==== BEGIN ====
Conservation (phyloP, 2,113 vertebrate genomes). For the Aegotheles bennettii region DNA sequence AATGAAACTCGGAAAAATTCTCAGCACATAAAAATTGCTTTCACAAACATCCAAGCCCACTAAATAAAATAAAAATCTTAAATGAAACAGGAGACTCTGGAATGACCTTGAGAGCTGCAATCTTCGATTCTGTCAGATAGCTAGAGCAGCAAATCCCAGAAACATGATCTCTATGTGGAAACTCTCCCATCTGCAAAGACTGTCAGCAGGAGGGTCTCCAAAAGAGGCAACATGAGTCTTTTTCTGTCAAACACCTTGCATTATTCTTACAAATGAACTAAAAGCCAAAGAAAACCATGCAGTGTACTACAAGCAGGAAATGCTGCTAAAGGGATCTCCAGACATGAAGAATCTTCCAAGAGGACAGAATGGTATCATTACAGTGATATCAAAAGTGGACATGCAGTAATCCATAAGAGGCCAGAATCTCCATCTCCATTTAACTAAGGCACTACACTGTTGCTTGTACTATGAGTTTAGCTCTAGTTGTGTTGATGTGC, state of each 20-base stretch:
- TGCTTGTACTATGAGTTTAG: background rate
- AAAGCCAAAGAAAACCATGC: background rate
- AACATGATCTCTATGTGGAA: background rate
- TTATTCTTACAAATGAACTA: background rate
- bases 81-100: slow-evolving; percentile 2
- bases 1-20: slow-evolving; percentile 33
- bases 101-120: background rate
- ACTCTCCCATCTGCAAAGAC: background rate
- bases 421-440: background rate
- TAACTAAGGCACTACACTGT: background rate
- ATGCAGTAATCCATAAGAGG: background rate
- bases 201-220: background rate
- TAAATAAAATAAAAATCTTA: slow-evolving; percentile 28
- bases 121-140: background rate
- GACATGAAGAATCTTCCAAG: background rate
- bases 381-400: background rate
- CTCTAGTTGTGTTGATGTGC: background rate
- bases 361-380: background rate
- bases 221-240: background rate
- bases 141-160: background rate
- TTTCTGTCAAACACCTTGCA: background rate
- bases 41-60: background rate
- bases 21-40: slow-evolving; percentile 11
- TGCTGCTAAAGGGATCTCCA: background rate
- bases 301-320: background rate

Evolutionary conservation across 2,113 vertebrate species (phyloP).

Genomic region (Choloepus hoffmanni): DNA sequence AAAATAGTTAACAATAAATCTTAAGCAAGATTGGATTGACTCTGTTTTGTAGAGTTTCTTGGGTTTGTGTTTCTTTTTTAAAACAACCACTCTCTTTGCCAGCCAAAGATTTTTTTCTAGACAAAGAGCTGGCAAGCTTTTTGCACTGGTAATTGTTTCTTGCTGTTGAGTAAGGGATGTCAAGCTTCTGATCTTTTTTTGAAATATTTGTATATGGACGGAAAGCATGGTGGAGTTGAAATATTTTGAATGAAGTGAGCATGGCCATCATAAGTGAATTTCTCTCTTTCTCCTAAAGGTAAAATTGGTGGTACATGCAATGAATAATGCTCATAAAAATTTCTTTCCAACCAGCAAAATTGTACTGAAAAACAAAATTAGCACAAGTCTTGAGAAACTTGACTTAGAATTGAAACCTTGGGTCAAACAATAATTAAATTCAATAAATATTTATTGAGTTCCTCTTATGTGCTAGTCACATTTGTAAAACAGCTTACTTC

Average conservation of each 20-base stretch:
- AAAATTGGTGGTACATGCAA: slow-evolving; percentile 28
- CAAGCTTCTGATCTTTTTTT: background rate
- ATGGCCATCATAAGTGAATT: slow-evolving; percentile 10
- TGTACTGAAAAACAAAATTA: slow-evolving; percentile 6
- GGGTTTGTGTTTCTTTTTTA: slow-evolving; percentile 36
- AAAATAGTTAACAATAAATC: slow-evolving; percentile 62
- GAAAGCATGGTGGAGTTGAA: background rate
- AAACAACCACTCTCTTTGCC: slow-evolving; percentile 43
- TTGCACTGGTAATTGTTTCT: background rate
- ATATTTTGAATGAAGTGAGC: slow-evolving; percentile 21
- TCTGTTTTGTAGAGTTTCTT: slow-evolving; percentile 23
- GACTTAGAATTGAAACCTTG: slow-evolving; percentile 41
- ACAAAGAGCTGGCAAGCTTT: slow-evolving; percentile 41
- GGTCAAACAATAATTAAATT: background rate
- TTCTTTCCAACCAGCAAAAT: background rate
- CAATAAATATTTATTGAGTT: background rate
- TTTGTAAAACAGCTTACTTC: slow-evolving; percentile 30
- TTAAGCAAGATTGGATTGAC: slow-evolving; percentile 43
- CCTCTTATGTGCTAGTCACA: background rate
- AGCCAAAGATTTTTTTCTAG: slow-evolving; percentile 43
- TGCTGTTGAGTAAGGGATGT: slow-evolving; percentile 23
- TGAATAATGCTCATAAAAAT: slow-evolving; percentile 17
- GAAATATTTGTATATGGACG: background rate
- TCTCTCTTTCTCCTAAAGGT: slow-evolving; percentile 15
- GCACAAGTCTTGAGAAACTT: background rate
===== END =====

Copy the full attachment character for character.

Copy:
Conservation (phyloP, 2,113 vertebrate genomes). For the Aegotheles bennettii region DNA sequence AATGAAACTCGGAAAAATTCTCAGCACATAAAAATTGCTTTCACAAACATCCAAGCCCACTAAATAAAATAAAAATCTTAAATGAAACAGGAGACTCTGGAATGACCTTGAGAGCTGCAATCTTCGATTCTGTCAGATAGCTAGAGCAGCAAATCCCAGAAACATGATCTCTATGTGGAAACTCTCCCATCTGCAAAGACTGTCAGCAGGAGGGTCTCCAAAAGAGGCAACATGAGTCTTTTTCTGTCAAACACCTTGCATTATTCTTACAAATGAACTAAAAGCCAAAGAAAACCATGCAGTGTACTACAAGCAGGAAATGCTGCTAAAGGGATCTCCAGACATGAAGAATCTTCCAAGAGGACAGAATGGTATCATTACAGTGATATCAAAAGTGGACATGCAGTAATCCATAAGAGGCCAGAATCTCCATCTCCATTTAACTAAGGCACTACACTGTTGCTTGTACTATGAGTTTAGCTCTAGTTGTGTTGATGTGC, state of each 20-base stretch:
- TGCTTGTACTATGAGTTTAG: background rate
- AAAGCCAAAGAAAACCATGC: background rate
- AACATGATCTCTATGTGGAA: background rate
- TTATTCTTACAAATGAACTA: background rate
- bases 81-100: slow-evolving; percentile 2
- bases 1-20: slow-evolving; percentile 33
- bases 101-120: background rate
- ACTCTCCCATCTGCAAAGAC: background rate
- bases 421-440: background rate
- TAACTAAGGCACTACACTGT: background rate
- ATGCAGTAATCCATAAGAGG: background rate
- bases 201-220: background rate
- TAAATAAAATAAAAATCTTA: slow-evolving; percentile 28
- bases 121-140: background rate
- GACATGAAGAATCTTCCAAG: background rate
- bases 381-400: background rate
- CTCTAGTTGTGTTGATGTGC: background rate
- bases 361-380: background rate
- bases 221-240: background rate
- bases 141-160: background rate
- TTTCTGTCAAACACCTTGCA: background rate
- bases 41-60: background rate
- bases 21-40: slow-evolving; percentile 11
- TGCTGCTAAAGGGATCTCCA: background rate
- bases 301-320: background rate

Evolutionary conservation across 2,113 vertebrate species (phyloP).

Genomic region (Choloepus hoffmanni): DNA sequence AAAATAGTTAACAATAAATCTTAAGCAAGATTGGATTGACTCTGTTTTGTAGAGTTTCTTGGGTTTGTGTTTCTTTTTTAAAACAACCACTCTCTTTGCCAGCCAAAGATTTTTTTCTAGACAAAGAGCTGGCAAGCTTTTTGCACTGGTAATTGTTTCTTGCTGTTGAGTAAGGGATGTCAAGCTTCTGATCTTTTTTTGAAATATTTGTATATGGACGGAAAGCATGGTGGAGTTGAAATATTTTGAATGAAGTGAGCATGGCCATCATAAGTGAATTTCTCTCTTTCTCCTAAAGGTAAAATTGGTGGTACATGCAATGAATAATGCTCATAAAAATTTCTTTCCAACCAGCAAAATTGTACTGAAAAACAAAATTAGCACAAGTCTTGAGAAACTTGACTTAGAATTGAAACCTTGGGTCAAACAATAATTAAATTCAATAAATATTTATTGAGTTCCTCTTATGTGCTAGTCACATTTGTAAAACAGCTTACTTC

Average conservation of each 20-base stretch:
- AAAATTGGTGGTACATGCAA: slow-evolving; percentile 28
- CAAGCTTCTGATCTTTTTTT: background rate
- ATGGCCATCATAAGTGAATT: slow-evolving; percentile 10
- TGTACTGAAAAACAAAATTA: slow-evolving; percentile 6
- GGGTTTGTGTTTCTTTTTTA: slow-evolving; percentile 36
- AAAATAGTTAACAATAAATC: slow-evolving; percentile 62
- GAAAGCATGGTGGAGTTGAA: background rate
- AAACAACCACTCTCTTTGCC: slow-evolving; percentile 43
- TTGCACTGGTAATTGTTTCT: background rate
- ATATTTTGAATGAAGTGAGC: slow-evolving; percentile 21
- TCTGTTTTGTAGAGTTTCTT: slow-evolving; percentile 23
- GACTTAGAATTGAAACCTTG: slow-evolving; percentile 41
- ACAAAGAGCTGGCAAGCTTT: slow-evolving; percentile 41
- GGTCAAACAATAATTAAATT: background rate
- TTCTTTCCAACCAGCAAAAT: background rate
- CAATAAATATTTATTGAGTT: background rate
- TTTGTAAAACAGCTTACTTC: slow-evolving; percentile 30
- TTAAGCAAGATTGGATTGAC: slow-evolving; percentile 43
- CCTCTTATGTGCTAGTCACA: background rate
- AGCCAAAGATTTTTTTCTAG: slow-evolving; percentile 43
- TGCTGTTGAGTAAGGGATGT: slow-evolving; percentile 23
- TGAATAATGCTCATAAAAAT: slow-evolving; percentile 17
- GAAATATTTGTATATGGACG: background rate
- TCTCTCTTTCTCCTAAAGGT: slow-evolving; percentile 15
- GCACAAGTCTTGAGAAACTT: background rate